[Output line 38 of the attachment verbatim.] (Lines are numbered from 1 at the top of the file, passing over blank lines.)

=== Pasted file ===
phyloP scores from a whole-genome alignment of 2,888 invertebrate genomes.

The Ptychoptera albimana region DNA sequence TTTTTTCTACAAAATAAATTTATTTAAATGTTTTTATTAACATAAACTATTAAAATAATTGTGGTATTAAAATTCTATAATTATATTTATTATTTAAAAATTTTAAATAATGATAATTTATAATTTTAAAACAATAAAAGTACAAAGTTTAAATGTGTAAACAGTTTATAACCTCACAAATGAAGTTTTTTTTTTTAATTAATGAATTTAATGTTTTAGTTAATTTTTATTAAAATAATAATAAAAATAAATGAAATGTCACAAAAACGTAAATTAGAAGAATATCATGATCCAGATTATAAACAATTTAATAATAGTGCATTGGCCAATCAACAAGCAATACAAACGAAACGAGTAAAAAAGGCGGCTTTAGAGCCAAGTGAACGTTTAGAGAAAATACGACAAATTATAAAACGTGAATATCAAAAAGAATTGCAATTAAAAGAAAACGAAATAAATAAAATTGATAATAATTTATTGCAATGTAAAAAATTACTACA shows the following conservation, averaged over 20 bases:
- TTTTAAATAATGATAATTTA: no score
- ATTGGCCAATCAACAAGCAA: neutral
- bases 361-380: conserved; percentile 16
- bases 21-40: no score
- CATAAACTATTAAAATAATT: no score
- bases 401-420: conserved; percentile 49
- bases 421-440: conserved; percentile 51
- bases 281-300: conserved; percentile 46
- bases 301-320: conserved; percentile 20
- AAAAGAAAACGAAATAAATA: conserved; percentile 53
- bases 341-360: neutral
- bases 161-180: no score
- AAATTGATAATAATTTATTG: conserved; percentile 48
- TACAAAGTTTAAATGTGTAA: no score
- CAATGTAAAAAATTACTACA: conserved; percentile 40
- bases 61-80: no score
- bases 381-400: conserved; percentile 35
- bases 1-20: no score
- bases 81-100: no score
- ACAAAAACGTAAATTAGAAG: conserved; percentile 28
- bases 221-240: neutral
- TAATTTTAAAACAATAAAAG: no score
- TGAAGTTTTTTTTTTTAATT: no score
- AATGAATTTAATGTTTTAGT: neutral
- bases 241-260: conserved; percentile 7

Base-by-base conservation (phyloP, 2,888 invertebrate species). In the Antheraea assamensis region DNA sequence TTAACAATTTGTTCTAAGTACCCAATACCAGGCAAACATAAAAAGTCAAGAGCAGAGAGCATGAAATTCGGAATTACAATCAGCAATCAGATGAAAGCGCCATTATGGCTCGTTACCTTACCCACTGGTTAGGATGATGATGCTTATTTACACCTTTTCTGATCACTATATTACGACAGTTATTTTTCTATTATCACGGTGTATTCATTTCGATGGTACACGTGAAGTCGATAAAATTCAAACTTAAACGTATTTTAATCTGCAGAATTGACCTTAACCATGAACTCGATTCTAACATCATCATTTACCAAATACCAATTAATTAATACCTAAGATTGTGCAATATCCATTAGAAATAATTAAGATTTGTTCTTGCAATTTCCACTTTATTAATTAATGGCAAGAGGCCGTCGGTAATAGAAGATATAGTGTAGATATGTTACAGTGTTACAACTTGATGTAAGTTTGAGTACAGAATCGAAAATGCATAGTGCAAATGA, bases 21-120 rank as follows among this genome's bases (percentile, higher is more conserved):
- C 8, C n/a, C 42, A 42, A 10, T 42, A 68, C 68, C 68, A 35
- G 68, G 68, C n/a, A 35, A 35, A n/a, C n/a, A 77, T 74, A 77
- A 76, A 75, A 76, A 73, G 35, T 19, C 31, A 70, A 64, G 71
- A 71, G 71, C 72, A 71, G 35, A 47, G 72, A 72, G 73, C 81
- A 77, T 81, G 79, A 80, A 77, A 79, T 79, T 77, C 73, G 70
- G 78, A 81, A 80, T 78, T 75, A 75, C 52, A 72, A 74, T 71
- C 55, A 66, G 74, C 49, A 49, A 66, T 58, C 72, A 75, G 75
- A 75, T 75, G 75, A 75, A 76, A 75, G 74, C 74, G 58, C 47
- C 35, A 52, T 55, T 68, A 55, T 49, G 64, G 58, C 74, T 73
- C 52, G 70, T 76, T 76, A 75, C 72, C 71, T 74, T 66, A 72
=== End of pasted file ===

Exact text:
- C 52, G 70, T 76, T 76, A 75, C 72, C 71, T 74, T 66, A 72